By Myke Johns
It did not begin as a trudge. It started as a hike. From the very foot of the Appalachian Trail to about twelve miles in. This gaggle of boys carrying sticks, wearing backpacks, our faces expectant even at that hour. Under any other circumstances it would be inexcusable for us to be awake—not for a school day, not for church, not for Christmas morning. Yet here we were with boots on, intently listening to our Scoutmaster go over trail safety one last time.
“Troop 410,” that was us, “we do not hike alone. If you have to stop to rest, to go to the bathroom, to pass out, you buddy up.”
We all eyed each other and quietly decided who our real friends were. I was not going back into the woods with Quentin or Hunter—those two did not have my best interests at heart. I figured I would buddy up with whoever was closest should the need arise. Raoul and Jason stepped almost imperceptibly closer to one another, though they didn’t have to. There was no coming between those two, and everyone recognized and respected that.
“Guys, are we ready to go?” Raoul called out, and the lot of us fell in behind them.
None of us consciously thought of them as leaders, but they were easy to spot in a crowd—Raoul’s dark skin and gangly legs, jutting from the bottom of his shorts, Jason’s ball cap. They were nice dudes—treated everyone square. They were a year older than most of us—or maybe not older. They were taller.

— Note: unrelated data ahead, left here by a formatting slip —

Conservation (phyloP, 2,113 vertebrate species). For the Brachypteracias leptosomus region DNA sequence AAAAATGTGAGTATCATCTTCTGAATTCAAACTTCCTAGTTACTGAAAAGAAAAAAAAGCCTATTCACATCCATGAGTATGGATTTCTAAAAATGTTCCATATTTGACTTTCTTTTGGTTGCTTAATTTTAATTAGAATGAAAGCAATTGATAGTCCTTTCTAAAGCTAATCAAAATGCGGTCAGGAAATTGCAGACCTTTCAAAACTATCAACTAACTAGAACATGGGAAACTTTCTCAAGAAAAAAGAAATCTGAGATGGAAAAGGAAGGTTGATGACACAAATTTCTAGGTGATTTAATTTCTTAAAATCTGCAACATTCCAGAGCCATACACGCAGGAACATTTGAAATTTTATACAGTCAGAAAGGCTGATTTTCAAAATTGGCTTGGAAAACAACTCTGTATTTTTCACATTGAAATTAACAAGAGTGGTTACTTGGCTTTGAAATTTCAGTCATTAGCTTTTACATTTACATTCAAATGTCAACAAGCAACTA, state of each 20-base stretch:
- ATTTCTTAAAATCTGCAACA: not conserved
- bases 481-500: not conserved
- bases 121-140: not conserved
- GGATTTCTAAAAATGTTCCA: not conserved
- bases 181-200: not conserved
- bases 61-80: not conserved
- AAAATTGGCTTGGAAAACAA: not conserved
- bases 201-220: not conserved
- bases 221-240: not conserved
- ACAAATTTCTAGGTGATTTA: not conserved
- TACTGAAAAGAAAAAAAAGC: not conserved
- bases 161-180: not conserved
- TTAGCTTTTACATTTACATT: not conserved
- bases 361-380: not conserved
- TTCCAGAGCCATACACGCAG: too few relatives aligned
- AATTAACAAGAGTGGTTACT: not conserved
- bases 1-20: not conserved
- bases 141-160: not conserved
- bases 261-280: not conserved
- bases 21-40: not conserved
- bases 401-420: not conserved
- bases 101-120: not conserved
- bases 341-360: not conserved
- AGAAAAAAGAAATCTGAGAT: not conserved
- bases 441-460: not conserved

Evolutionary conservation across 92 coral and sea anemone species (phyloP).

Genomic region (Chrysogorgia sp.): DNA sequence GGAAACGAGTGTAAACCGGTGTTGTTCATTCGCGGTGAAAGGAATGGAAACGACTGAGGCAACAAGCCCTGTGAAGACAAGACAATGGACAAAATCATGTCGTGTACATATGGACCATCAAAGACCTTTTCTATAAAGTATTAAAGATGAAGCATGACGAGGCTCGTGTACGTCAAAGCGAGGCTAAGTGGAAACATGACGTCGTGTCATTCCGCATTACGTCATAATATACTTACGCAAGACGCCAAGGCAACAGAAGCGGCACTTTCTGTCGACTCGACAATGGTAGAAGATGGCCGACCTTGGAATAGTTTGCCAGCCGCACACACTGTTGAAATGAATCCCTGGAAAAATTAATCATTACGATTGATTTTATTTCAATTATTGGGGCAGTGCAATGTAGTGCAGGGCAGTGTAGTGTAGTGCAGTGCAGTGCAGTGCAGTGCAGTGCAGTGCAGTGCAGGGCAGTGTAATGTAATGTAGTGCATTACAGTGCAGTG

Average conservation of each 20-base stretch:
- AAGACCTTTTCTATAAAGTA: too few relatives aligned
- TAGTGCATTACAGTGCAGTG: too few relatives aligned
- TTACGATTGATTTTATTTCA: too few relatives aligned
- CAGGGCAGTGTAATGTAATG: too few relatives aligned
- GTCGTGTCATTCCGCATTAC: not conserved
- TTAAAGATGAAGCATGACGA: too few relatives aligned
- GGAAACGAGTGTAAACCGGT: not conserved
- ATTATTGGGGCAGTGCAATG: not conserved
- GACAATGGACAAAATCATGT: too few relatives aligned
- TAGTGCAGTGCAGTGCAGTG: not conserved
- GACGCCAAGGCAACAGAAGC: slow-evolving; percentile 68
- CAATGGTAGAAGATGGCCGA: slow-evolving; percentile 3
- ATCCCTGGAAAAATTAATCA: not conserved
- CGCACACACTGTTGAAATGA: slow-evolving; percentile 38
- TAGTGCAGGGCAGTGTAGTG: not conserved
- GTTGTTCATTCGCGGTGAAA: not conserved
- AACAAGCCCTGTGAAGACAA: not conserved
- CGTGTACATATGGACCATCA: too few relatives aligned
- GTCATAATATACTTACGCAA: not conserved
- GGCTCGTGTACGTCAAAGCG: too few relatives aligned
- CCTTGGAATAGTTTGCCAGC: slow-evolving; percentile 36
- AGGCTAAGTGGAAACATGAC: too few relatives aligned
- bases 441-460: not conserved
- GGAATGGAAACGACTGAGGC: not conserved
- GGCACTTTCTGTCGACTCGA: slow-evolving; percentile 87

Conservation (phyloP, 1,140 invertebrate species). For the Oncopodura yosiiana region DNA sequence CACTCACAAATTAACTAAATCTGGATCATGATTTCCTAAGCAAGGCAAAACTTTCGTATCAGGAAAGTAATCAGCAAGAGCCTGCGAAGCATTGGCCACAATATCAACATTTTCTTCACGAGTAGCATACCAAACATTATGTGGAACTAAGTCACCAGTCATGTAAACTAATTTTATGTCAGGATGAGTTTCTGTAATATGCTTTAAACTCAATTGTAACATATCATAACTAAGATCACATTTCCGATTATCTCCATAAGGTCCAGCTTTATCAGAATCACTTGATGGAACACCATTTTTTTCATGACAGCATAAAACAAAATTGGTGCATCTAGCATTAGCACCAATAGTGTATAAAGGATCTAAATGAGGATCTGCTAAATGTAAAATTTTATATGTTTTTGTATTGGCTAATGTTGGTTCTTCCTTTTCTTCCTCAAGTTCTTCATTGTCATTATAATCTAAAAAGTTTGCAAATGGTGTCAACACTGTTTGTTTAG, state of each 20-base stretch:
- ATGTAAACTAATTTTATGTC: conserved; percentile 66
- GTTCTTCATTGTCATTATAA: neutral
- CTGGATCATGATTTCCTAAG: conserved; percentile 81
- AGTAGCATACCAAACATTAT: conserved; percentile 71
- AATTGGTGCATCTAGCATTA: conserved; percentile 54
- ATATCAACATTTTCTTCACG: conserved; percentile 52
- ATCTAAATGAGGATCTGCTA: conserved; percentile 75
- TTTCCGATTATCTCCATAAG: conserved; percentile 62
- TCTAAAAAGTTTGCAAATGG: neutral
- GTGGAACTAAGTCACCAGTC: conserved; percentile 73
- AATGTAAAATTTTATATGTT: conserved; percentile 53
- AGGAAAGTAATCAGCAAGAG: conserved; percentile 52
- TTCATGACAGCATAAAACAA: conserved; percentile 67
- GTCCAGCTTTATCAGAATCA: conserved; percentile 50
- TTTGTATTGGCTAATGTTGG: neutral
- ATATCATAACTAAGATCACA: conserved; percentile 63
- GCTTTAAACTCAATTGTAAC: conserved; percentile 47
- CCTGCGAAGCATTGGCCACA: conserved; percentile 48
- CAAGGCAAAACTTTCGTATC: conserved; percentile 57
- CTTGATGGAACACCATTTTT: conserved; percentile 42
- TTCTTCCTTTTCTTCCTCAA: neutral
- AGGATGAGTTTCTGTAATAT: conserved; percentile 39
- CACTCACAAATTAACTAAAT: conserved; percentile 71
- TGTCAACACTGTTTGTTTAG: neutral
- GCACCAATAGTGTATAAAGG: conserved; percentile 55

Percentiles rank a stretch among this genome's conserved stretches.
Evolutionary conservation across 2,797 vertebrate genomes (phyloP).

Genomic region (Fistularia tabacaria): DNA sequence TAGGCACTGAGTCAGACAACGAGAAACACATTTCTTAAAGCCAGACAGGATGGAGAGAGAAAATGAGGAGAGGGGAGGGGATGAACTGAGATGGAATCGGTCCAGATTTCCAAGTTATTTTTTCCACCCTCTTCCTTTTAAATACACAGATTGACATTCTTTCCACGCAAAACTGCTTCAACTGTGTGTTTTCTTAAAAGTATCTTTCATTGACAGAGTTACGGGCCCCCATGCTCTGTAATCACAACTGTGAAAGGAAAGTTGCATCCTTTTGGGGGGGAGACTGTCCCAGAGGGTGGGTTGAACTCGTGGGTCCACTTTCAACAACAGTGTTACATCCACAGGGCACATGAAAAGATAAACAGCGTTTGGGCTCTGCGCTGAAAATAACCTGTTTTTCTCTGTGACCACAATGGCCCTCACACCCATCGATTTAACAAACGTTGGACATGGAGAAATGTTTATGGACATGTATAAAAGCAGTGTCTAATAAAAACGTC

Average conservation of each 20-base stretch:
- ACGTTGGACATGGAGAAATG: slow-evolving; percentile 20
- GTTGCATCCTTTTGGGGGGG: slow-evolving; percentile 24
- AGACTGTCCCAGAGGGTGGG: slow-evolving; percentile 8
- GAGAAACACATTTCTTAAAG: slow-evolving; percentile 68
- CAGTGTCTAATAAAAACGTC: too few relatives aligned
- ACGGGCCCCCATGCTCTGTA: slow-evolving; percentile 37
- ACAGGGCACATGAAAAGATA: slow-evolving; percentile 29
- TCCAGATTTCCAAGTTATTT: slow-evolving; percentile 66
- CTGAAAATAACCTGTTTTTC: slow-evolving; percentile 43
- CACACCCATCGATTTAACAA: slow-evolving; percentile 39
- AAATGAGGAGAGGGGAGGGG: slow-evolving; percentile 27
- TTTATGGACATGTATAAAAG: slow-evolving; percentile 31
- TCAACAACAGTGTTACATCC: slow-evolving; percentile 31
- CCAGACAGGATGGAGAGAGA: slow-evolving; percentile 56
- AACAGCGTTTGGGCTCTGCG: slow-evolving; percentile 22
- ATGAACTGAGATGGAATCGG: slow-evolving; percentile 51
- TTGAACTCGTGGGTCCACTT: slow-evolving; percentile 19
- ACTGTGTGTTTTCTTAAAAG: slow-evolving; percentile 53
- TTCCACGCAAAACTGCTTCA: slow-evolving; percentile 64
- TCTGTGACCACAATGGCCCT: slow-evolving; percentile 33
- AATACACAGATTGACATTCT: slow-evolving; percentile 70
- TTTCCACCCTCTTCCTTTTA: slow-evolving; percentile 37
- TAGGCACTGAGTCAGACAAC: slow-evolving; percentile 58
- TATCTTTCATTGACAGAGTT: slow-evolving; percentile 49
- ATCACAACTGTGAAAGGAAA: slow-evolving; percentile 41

One mile down the trail is the best moment in any hike. That wasn’t so bad, you think, I can do eleven more of those! Hell, I could do twenty. Let me go, and I’ll make it to the Georgia line. I’ll make it into New England. I’ll do twenty two hundred more of these. I’ll see you in Maine, boys. I’ll send you a postcard.
By mile five, the uneven terrain and the morning chill humbled me slightly. I started to notice how most other kid’s walking sticks weren’t just broom handles with crude carvings in them. I compared their expensive metal-framed backpacks to my regular, overstuffed school pack, my sleeping bag strapped to the bottom with bungee cords. The next mile kept getting further away.
But we were out in nature! Daniel stood in the trail ahead of me, facing east. I got close, and he waved me over.
We stood at the base of some great rock outcropping, maybe a boulder, but in the North Georgia chill, a layer of ice had formed on it. Now, as the day warmed, the sheet was melting, but not in a way we’d seen before. We strayed there for a moment, watching water drops like tadpoles squiggling down the inside of the ice, the boulder perspiring in the sun.
Daniel’s pack was the opposite of mine—aluminum-girded and clanking heavy with tin cans, camp gear, everything strapped down and tight. But we had an easy back-and-forth and he was small like me. We buddied up and the next mile stepped lighter. We ran into Jason and Raoul, taking a knee just off the trail.
“You boys doing alright?” Jason asked.
We’re fine, we say. They pulled the canteens they’d dunked into the creek.
“Do you guys need tabs?” Daniel asked. Water purification tablets, as we’d all become familiar that morning. They turned your water a pale yellow which was wholly unpleasant to look at, and made the water taste like a really weak tea made from dead leaves and potting soil. Nobody liked them, everybody used them. Except apparently for Jason and Raoul. They capped their canteens and made off down the trail ahead of us.